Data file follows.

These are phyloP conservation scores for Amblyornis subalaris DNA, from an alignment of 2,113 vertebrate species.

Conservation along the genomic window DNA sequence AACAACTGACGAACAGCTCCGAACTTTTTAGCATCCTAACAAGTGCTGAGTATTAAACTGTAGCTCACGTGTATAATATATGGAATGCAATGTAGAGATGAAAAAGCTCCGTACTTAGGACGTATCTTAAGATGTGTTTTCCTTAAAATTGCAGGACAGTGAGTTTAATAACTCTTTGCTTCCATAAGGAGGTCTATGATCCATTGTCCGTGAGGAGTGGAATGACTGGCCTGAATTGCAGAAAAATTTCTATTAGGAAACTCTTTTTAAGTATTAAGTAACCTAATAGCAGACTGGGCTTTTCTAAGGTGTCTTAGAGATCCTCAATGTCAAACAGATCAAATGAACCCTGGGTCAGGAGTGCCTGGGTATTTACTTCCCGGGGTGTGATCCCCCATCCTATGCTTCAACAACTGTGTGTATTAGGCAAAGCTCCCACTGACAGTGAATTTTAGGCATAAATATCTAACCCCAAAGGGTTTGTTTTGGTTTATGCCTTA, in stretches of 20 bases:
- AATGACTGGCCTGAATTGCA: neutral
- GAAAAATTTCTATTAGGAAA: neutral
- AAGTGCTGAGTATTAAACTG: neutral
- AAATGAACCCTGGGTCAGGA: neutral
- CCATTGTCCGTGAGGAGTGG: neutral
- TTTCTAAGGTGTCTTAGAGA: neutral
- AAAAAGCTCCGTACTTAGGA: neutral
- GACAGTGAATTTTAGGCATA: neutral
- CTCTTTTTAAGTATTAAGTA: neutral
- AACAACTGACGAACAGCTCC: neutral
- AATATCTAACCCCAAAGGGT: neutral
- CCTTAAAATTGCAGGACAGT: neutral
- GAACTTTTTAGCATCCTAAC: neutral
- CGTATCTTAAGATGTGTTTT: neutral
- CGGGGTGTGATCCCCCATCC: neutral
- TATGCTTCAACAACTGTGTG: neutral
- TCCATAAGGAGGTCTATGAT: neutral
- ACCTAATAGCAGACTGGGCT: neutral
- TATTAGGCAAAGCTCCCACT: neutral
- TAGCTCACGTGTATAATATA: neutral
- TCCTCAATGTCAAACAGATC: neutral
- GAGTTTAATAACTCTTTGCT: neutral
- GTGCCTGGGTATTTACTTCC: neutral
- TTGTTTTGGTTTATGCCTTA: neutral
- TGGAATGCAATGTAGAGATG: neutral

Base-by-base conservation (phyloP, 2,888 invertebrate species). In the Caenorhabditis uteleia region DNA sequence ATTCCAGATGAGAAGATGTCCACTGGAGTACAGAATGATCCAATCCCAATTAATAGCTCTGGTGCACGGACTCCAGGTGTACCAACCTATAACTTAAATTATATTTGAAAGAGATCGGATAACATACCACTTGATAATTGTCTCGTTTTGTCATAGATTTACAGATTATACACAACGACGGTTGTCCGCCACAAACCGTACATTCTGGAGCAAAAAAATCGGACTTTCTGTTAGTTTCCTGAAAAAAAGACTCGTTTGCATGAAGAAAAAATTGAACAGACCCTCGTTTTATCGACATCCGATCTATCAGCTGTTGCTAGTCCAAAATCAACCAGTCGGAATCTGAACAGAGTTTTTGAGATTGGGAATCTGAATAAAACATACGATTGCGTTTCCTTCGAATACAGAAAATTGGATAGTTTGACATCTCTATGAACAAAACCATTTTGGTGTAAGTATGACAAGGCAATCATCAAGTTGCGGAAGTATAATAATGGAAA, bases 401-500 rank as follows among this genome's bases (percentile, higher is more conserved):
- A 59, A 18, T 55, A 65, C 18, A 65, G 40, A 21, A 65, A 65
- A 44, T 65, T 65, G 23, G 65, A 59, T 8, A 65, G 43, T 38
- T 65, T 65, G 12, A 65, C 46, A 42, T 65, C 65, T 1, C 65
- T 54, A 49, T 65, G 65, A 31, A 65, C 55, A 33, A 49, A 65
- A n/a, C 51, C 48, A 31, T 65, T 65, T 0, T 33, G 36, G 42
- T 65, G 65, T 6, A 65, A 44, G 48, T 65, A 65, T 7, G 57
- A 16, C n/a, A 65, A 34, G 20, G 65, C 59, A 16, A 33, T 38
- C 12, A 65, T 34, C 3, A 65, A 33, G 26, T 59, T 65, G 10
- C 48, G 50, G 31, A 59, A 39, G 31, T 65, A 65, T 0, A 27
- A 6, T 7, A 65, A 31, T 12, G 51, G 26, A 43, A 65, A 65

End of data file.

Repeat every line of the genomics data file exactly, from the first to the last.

These are phyloP conservation scores for Amblyornis subalaris DNA, from an alignment of 2,113 vertebrate species.

Conservation along the genomic window DNA sequence AACAACTGACGAACAGCTCCGAACTTTTTAGCATCCTAACAAGTGCTGAGTATTAAACTGTAGCTCACGTGTATAATATATGGAATGCAATGTAGAGATGAAAAAGCTCCGTACTTAGGACGTATCTTAAGATGTGTTTTCCTTAAAATTGCAGGACAGTGAGTTTAATAACTCTTTGCTTCCATAAGGAGGTCTATGATCCATTGTCCGTGAGGAGTGGAATGACTGGCCTGAATTGCAGAAAAATTTCTATTAGGAAACTCTTTTTAAGTATTAAGTAACCTAATAGCAGACTGGGCTTTTCTAAGGTGTCTTAGAGATCCTCAATGTCAAACAGATCAAATGAACCCTGGGTCAGGAGTGCCTGGGTATTTACTTCCCGGGGTGTGATCCCCCATCCTATGCTTCAACAACTGTGTGTATTAGGCAAAGCTCCCACTGACAGTGAATTTTAGGCATAAATATCTAACCCCAAAGGGTTTGTTTTGGTTTATGCCTTA, in stretches of 20 bases:
- AATGACTGGCCTGAATTGCA: neutral
- GAAAAATTTCTATTAGGAAA: neutral
- AAGTGCTGAGTATTAAACTG: neutral
- AAATGAACCCTGGGTCAGGA: neutral
- CCATTGTCCGTGAGGAGTGG: neutral
- TTTCTAAGGTGTCTTAGAGA: neutral
- AAAAAGCTCCGTACTTAGGA: neutral
- GACAGTGAATTTTAGGCATA: neutral
- CTCTTTTTAAGTATTAAGTA: neutral
- AACAACTGACGAACAGCTCC: neutral
- AATATCTAACCCCAAAGGGT: neutral
- CCTTAAAATTGCAGGACAGT: neutral
- GAACTTTTTAGCATCCTAAC: neutral
- CGTATCTTAAGATGTGTTTT: neutral
- CGGGGTGTGATCCCCCATCC: neutral
- TATGCTTCAACAACTGTGTG: neutral
- TCCATAAGGAGGTCTATGAT: neutral
- ACCTAATAGCAGACTGGGCT: neutral
- TATTAGGCAAAGCTCCCACT: neutral
- TAGCTCACGTGTATAATATA: neutral
- TCCTCAATGTCAAACAGATC: neutral
- GAGTTTAATAACTCTTTGCT: neutral
- GTGCCTGGGTATTTACTTCC: neutral
- TTGTTTTGGTTTATGCCTTA: neutral
- TGGAATGCAATGTAGAGATG: neutral

Base-by-base conservation (phyloP, 2,888 invertebrate species). In the Caenorhabditis uteleia region DNA sequence ATTCCAGATGAGAAGATGTCCACTGGAGTACAGAATGATCCAATCCCAATTAATAGCTCTGGTGCACGGACTCCAGGTGTACCAACCTATAACTTAAATTATATTTGAAAGAGATCGGATAACATACCACTTGATAATTGTCTCGTTTTGTCATAGATTTACAGATTATACACAACGACGGTTGTCCGCCACAAACCGTACATTCTGGAGCAAAAAAATCGGACTTTCTGTTAGTTTCCTGAAAAAAAGACTCGTTTGCATGAAGAAAAAATTGAACAGACCCTCGTTTTATCGACATCCGATCTATCAGCTGTTGCTAGTCCAAAATCAACCAGTCGGAATCTGAACAGAGTTTTTGAGATTGGGAATCTGAATAAAACATACGATTGCGTTTCCTTCGAATACAGAAAATTGGATAGTTTGACATCTCTATGAACAAAACCATTTTGGTGTAAGTATGACAAGGCAATCATCAAGTTGCGGAAGTATAATAATGGAAA, bases 401-500 rank as follows among this genome's bases (percentile, higher is more conserved):
- A 59, A 18, T 55, A 65, C 18, A 65, G 40, A 21, A 65, A 65
- A 44, T 65, T 65, G 23, G 65, A 59, T 8, A 65, G 43, T 38
- T 65, T 65, G 12, A 65, C 46, A 42, T 65, C 65, T 1, C 65
- T 54, A 49, T 65, G 65, A 31, A 65, C 55, A 33, A 49, A 65
- A n/a, C 51, C 48, A 31, T 65, T 65, T 0, T 33, G 36, G 42
- T 65, G 65, T 6, A 65, A 44, G 48, T 65, A 65, T 7, G 57
- A 16, C n/a, A 65, A 34, G 20, G 65, C 59, A 16, A 33, T 38
- C 12, A 65, T 34, C 3, A 65, A 33, G 26, T 59, T 65, G 10
- C 48, G 50, G 31, A 59, A 39, G 31, T 65, A 65, T 0, A 27
- A 6, T 7, A 65, A 31, T 12, G 51, G 26, A 43, A 65, A 65